‘King of nations’ is the group’s 4th album and does not depart much from the tested, albeit winning formula of the last album.
In 2008, a little known quartet named Midnight Crew released their third album, ‘Igwe.’ The album’s lead single (of the same title) quickly generated a force of life of its own and became an unstoppable monster, eventually growing bigger than the band itself. Every church, school or wedding band’s set list was incomplete without that rousing chant, ditto contestants on the myriad talent hunt shows and even (gasp!) club deejays. Oh yes! Everyone wanted (and got) a piece of the song, leading us to wonder aloud how the band kept up with royalty and copyright dues.
One would have thought their follow up album would arrive with a bit more fanfare so we were quite miffed to find we almost missed it. Still, better late than never, right?
Released during the twilight days of 2011, ‘King of nations’ is the group’s 4th album and does not depart much from the tested, albeit winning formula of the last album.
The recipe for the opener, ‘Communicate’ is taken right out of the ‘Igwe’ cook book, with vocal powerhouse, Patricia Uwaje King giving a sterling stomping performance in Pidgin, Yoruba and Igbo languages. With her thick, multi-layered syrupy voice, she is the undisputed vocal identity of the group and her peerless pipes also take charge in songs like ‘Mbene’ and ‘I no too shout’ Her prowess is in full display on ‘Extra praize’, a number that has her on lead while the rest struggle to play catch up.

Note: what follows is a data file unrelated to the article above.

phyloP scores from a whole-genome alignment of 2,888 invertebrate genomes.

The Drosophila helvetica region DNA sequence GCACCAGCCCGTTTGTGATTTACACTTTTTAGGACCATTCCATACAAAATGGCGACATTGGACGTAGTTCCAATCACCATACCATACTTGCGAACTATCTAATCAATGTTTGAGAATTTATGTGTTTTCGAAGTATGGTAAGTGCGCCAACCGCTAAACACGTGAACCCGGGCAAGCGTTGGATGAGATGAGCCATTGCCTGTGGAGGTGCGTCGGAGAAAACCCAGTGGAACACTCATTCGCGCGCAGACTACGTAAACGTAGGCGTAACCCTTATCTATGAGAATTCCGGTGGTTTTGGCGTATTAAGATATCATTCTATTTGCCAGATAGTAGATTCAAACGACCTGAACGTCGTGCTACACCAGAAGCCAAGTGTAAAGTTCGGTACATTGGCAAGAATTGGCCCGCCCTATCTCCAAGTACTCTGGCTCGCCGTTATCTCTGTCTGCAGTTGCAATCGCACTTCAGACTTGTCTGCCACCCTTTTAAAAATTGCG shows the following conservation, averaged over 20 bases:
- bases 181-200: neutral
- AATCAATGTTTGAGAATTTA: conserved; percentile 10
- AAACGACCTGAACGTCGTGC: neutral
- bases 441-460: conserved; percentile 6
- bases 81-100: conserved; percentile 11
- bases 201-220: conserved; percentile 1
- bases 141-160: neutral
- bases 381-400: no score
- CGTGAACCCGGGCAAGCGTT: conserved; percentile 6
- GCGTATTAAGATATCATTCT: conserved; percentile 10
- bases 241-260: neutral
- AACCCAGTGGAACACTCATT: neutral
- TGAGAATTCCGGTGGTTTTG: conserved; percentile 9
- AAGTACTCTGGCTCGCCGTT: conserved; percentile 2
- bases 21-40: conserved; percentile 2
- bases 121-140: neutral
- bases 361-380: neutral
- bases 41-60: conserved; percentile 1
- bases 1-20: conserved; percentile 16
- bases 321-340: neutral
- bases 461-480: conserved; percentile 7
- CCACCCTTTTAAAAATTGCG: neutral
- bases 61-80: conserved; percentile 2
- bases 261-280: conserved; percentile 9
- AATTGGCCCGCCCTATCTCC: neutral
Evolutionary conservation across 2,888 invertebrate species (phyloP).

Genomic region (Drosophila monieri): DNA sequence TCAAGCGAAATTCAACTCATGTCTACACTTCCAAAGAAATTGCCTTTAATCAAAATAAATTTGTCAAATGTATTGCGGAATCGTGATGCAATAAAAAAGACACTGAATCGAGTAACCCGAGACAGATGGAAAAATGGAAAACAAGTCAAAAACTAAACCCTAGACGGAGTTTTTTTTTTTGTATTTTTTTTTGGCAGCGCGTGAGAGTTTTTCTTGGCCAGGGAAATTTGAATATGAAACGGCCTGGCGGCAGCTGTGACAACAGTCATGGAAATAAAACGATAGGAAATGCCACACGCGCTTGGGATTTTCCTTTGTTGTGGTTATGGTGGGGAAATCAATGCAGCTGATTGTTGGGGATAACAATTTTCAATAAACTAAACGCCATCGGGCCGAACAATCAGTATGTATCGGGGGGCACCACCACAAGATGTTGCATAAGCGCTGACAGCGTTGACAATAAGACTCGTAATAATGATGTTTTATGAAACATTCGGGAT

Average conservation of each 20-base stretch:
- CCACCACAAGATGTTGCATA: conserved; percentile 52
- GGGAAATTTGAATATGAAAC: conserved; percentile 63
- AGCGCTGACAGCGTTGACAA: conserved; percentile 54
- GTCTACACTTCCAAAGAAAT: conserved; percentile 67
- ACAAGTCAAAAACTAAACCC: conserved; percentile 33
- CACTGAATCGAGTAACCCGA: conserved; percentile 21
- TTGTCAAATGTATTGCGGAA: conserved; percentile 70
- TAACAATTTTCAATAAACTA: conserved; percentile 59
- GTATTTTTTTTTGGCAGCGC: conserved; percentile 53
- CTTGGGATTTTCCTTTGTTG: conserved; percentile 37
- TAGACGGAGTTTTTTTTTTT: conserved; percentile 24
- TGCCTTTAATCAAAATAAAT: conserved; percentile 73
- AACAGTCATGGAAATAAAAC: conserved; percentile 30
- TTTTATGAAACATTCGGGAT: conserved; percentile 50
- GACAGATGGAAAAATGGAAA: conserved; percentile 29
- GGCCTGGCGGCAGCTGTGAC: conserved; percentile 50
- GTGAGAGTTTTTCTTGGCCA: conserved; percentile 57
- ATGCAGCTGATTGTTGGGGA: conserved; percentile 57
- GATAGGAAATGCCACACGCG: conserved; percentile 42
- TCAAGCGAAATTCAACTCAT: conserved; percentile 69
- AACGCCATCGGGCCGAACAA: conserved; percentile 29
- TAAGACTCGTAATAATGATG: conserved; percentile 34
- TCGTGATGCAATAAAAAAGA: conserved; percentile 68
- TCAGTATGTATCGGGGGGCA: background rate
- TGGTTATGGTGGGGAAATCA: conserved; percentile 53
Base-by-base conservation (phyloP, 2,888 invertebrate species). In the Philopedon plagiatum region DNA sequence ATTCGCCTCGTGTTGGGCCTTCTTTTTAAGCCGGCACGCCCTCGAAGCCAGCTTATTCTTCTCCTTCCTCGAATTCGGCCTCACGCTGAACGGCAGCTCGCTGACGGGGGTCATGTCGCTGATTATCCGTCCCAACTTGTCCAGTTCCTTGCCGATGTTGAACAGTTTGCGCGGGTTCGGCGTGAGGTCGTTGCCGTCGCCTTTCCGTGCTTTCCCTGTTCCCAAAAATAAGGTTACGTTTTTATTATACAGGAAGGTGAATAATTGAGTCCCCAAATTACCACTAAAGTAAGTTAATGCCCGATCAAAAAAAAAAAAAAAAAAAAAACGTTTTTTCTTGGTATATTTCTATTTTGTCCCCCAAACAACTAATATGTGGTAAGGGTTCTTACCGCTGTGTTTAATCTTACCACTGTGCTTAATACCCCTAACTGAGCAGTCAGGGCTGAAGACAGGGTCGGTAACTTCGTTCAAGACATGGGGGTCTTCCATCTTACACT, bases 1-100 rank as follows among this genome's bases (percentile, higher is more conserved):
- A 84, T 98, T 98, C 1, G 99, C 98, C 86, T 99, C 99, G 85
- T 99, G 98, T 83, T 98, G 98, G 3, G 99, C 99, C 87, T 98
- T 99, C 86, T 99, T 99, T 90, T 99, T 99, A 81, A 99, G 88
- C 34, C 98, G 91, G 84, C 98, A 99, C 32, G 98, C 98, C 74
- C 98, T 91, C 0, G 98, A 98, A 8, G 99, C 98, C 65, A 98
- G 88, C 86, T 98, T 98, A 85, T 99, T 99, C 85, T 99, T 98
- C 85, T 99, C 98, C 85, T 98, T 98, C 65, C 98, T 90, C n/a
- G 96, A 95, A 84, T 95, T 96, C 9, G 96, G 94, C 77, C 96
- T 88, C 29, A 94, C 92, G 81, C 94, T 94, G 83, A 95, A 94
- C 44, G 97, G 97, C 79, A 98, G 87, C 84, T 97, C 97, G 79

This is not to suggest that the others are any less talented. Ayo Ojo keeps up with Ms. King at every level and her strong soprano powers the folksy, ‘Mo Dibo’ and the Salsa tinged dance number, ‘Yin Baba’
The men have always had a local thing going for them and the predictable ‘Next Fuji Thing’, a seven minutes tour de force of thumping drums, Fuji gyration and medleys plays maximally to their strength. While enjoyable, it however lacks the punch packed by its predecessor, ‘That Fuji thing’ on the ‘Igwe’ album.
They however, do one better on the playful, ‘E gimme money,’ a wonderful mash up of Kanye West, Whitney, rock, Fuji and everything in between. The obvious template is Igwe’s ‘rap & razz’ but they nail this one to the wall. You know it is ridiculous but you’ll keep singing along helplessly.
There is the compulsory ode to Southern Africa, ’Arise Africa’, and a couple of fillers here and there but by the time Ms King returns for the rousing worship number, ‘So good’, you trust that you have been in in good hands. The whole experience climaxes with a refreshing ballad, ‘Who am I?’
Their lyrical content is still basic praise and worship fare and some of the songs are pretty ordinary, but the sheer energy of the performances and depth of talent raises ‘King of nations’ above other stuff out there.
Such lavish and ostentatious praise is probably not best suited for this sober, reflective period of lent but when the good Lord rises, to deny yourself this sumptuous treat would be abstinence taken to the point of mortification and that would be just too bad.